I’m always looking for ways to cook pumpkin in the fall when Halloween is all around—it always feels festive and comforting. If pumpkin season has passed, try using sweet potatoes or winter squash.

2 tablespoons extra-virgin olive oil
1 cup finely chopped leek (white part only)
3 cups peeled pumpkin or winter squash, cut in
1/2-inch cubes (about 1 pound)
1 tablespoon peeled and minced fresh ginger
5 cups water or vegetable stock
Sea salt
Freshly ground black pepper
1 tablespoon finely chopped fresh sage
11/2 cups Arborio rice
1/2 cup dry white wine
2 tablespoons unsalted butter
1/2 cup finely grated Parmesan cheese
3 teaspoons finely chopped parsley
1/2 cup toasted pumpkin seeds (recipe at right)

1. In large sauté pan, heat the olive oil over medium heat and, when warm, add the leeks, pumpkin or squash, and ginger and sauté for 5 minutes.

2. Meanwhile, heat the water or stock in a pot and season with salt and pepper if needed; keep warm over a low flame.


3. In the sauté pan, stir in the sage and rice. Once the rice starts to become translucent, add the white wine and stir. Cook until the wine is all absorbed; then add the stock ladle by ladle, being sure the liquid is absorbed before adding the next ladle, and stirring frequently. Continue until the rice is al dente, about 20 to 25 minutes.

4. Add the butter and cook, stirring with a wooden spoon, for 1 to 2 minutes, then stir in the cheese.

5. Turn off the heat and let the risotto rest, uncovered, for 3 minutes before serving.

6. Add sea salt and freshly ground pepper to taste. Serve sprinkled with parsley and Toasted Pumpkin Seeds (recipe follows).
 
Toasted Pumpkin Seeds:
1/2 cup pumpkin seeds (shelled)
1/2 teaspoon extra-virgin olive oil
Pinch fine sea salt

1. Preheat oven to 375°F.

2. In a bowl, toss the seeds, oil, and salt together. Spread the seeds on a cookie sheet and toast in the oven for 15 minutes. Cool until crisp.

From What Chefs Feed Their Kids, by Fanae Aaron

Comment

Curried Chickpea Salad

{ JOAN MCNAMARA }

SERVES 4
This dish is surprisingly good considering the ingredients are so simple, and it’s a cinch to make. It’s better to eat the same day, once you stir in the fresh herbs.

4 teaspoons best-quality olive oil
1 cup diced onions
1/2 teaspoon turmeric
1/2 teaspoon cumin
1/2 teaspoon coriander
1/4 teaspoon cayenne pepper (optional)
2 15-ounce cans chickpeas, drained and rinsed
4 teaspoons lemon juice, or to taste
1/4 teaspoon salt
Pepper to taste
2 tablespoons chopped fresh cilantro or parsley

1. Heat a sauté pan large enough to easily hold the beans over medium heat. When hot, add the oil to heat, then add the onion and sauté until deeply colored, about 6 to 8 minutes, stirring periodically.

2. Add the turmeric, cumin, coriander, and cayenne pepper, if using, and continue to sauté until the spices are aromatic and a bit toasted, about 3 minutes.

3. Add the chickpeas, lemon juice, salt, and pepper and cook for another 5 minutes to blend the flavors.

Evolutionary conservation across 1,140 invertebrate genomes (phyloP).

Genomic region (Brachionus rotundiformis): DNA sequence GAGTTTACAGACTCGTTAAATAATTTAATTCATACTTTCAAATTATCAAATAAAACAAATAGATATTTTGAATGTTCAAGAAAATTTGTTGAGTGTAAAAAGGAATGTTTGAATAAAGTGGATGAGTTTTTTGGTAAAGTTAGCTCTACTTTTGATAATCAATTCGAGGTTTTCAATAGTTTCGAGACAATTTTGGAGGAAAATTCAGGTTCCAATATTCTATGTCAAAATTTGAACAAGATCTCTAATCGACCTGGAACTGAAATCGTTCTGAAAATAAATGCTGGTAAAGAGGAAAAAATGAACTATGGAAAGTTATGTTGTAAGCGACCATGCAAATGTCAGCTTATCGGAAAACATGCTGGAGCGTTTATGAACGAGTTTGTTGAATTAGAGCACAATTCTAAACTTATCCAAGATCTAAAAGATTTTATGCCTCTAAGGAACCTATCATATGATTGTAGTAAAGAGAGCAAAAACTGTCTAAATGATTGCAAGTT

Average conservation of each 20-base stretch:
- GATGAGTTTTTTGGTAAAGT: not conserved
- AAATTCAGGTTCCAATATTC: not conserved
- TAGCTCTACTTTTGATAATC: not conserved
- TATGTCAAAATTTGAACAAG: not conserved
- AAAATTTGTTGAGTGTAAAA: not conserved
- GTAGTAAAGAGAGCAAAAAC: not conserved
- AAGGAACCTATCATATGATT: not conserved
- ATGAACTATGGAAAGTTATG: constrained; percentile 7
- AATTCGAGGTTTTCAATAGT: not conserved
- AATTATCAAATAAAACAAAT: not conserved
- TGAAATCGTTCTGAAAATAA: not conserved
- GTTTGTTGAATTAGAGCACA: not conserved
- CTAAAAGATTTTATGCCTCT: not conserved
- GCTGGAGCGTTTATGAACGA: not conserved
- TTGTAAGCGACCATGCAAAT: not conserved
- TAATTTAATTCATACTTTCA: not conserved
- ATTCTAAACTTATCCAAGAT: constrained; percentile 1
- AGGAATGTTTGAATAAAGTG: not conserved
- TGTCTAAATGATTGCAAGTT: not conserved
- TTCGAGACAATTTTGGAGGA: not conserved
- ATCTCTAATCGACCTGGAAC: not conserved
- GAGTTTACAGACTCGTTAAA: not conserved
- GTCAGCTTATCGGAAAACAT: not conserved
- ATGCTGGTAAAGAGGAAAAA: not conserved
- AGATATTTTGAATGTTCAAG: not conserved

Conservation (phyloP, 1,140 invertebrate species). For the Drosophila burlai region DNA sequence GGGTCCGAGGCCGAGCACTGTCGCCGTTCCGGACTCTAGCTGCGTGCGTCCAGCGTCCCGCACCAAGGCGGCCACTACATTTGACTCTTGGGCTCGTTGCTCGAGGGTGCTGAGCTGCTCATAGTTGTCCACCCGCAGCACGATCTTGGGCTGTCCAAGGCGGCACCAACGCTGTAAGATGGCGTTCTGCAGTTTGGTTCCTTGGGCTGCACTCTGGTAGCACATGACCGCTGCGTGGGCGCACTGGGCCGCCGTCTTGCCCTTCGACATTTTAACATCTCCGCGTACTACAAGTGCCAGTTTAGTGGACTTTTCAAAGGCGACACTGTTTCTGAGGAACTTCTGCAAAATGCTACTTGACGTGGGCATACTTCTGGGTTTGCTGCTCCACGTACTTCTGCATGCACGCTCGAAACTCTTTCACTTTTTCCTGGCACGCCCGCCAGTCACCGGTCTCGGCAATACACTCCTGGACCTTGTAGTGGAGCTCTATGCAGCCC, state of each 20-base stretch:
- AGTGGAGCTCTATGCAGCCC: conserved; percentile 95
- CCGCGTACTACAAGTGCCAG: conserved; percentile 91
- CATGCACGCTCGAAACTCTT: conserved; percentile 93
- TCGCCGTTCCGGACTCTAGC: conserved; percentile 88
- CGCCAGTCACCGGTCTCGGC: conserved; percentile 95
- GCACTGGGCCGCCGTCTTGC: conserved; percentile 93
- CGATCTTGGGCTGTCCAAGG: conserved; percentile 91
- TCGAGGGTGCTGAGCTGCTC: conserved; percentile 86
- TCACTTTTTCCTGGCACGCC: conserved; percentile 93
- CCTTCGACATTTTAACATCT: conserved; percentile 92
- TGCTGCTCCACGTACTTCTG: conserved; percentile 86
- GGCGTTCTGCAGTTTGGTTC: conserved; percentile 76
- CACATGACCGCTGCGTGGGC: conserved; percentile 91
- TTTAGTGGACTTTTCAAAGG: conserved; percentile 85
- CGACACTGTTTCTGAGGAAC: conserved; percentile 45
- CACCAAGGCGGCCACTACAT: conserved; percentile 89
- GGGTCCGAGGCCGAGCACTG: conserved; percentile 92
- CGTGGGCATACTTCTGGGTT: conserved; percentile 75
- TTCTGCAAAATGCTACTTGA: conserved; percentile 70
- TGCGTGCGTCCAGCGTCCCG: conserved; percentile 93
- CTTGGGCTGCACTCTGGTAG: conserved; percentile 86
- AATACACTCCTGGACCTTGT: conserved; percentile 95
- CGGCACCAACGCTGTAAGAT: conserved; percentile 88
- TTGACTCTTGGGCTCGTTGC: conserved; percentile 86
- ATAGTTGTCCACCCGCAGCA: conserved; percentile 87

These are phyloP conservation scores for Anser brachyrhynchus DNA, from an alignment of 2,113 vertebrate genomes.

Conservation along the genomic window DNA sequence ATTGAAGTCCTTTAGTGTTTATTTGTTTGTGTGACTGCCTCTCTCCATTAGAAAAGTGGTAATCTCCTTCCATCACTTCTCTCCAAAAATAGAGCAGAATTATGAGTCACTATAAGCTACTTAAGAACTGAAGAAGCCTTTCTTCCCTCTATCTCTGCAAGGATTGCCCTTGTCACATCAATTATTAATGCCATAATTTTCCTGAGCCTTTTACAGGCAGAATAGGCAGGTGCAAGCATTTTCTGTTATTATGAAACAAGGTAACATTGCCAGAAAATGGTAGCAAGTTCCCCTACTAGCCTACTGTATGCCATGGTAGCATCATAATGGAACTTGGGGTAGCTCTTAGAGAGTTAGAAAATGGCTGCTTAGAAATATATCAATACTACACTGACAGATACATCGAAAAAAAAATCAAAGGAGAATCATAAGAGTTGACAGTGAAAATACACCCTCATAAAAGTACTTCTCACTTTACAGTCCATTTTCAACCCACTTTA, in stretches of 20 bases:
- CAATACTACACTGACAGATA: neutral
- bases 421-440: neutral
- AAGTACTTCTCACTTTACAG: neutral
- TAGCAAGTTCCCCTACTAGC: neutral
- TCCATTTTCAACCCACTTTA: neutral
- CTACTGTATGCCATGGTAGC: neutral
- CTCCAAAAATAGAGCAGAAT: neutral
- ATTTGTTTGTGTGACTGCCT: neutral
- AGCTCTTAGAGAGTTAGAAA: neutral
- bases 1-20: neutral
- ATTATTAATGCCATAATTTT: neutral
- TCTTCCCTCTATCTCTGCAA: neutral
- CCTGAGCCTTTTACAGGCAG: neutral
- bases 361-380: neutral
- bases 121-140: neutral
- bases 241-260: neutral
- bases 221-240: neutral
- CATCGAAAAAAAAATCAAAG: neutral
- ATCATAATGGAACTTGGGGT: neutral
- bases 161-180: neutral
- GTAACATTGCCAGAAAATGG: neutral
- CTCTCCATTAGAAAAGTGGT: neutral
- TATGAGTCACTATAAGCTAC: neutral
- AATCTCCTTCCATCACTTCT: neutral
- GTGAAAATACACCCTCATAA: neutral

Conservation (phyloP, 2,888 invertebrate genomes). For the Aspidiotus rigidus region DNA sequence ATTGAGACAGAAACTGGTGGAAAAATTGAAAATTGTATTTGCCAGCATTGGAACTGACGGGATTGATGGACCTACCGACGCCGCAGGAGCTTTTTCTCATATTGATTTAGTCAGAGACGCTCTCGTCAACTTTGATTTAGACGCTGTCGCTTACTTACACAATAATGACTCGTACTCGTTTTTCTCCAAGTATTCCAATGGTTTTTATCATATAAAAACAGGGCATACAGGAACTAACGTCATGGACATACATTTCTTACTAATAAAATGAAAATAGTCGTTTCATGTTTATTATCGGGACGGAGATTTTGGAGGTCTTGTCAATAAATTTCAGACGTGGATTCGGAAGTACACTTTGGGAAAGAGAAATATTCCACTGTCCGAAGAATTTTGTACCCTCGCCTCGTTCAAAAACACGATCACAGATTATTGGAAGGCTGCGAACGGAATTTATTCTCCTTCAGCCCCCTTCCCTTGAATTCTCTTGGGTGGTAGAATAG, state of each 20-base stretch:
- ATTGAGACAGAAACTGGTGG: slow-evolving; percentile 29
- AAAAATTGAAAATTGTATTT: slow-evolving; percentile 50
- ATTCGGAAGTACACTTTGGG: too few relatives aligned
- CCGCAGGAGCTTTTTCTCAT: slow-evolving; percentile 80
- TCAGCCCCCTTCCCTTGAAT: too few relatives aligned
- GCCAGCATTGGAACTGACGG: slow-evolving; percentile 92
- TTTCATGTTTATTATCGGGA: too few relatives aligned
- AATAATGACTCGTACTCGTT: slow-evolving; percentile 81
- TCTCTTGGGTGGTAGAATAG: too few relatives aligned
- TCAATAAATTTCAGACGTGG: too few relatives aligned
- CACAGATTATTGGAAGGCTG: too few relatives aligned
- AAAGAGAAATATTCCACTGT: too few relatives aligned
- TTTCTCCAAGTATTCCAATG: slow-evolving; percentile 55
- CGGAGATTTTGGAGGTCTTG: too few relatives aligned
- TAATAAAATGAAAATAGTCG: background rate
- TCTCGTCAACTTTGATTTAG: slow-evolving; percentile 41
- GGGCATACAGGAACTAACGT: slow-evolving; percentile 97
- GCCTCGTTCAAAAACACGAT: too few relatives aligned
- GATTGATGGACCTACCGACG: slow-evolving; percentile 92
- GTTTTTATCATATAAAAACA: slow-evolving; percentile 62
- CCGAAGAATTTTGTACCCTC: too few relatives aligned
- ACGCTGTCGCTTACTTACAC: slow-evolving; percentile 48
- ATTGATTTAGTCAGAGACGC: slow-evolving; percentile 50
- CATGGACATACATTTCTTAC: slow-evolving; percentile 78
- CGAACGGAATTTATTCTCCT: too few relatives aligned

4. Remove from heat and cool. Store in the refrigerator, or mix in the fresh cilantro or parsley and serve immediately.

From What Chefs Feed Their Kids, by Fanae Aaron

Comment

Red Bean and Walnut Spread

{ ANA SORTUN }

SERVES 8
At her restaurant, Oleanna, in Cambridge Massachusetts, Chef Ana Sortun serves this popular dip with homemade string cheese and bread. To prepare it, Sortun spreads the dip out on plastic wrap, tops with herbs, pomegranate molasses, and pomegranate seeds, and rolls the whole thing up. She then serves it in slices. We make the dip plain, spread it on Wasa Lite crackers, and use the herbs and pomegranate seeds on top. Cody didn’t like it right away, but the next day he asked for it, talked about how much he liked it, and wanted more.

1 cup dark red kidney beans, soaked overnight and rinsed well
3 cups water
1/4 white onion, minced
1 bay leaf
3/4 cup walnuts
4 tablespoons butter
1/2 teaspoon chopped garlic
Salt and pepper to taste
2 teaspoons chopped dill
2 teaspoons chopped mint or basil
2 teaspoons chopped flat-leaf parsley
2 teaspoons pomegranate molasses (you can find this at Whole Foods or similar markets)
Bread, crackers, and string cheese for serving
Garnish for older children and adults: toasted walnuts and pomegranate seeds

1. Combine beans, water, onions, and bay leaf in a saucepan and bring to a boil. Turn heat down to low and simmer until tender, about an hour.

2. Heat oven to 350°F. Spread the walnuts out on a baking tray and toast for about 8 to 10 minutes, stirring once, and checking frequently until toasted.

3. Drain beans well and discard bay leaf. In a food processor fitted with a metal blade, puree the beans with walnuts, butter, chopped garlic, salt, and pepper until smooth and creamy.

4. Mix chopped herbs together and put aside a small amount for garnish. Blend the rest into the beans and add a splash of water if the mixture is too thick.

5. Season with salt and pepper and serve on warmed bread slices or crackers. Drizzle with pomegranate molasses and sprinkle with herb mix.

6. Serve next to some string cheese. For older children and adults, top with walnuts and pomegranate seeds.

From What Chefs Feed Their Kids, by Fanae Aaron

Comments [1]

News, weather, Radiolab, Brian Lehrer and more.
Get the best of WNYC in your inbox, every morning.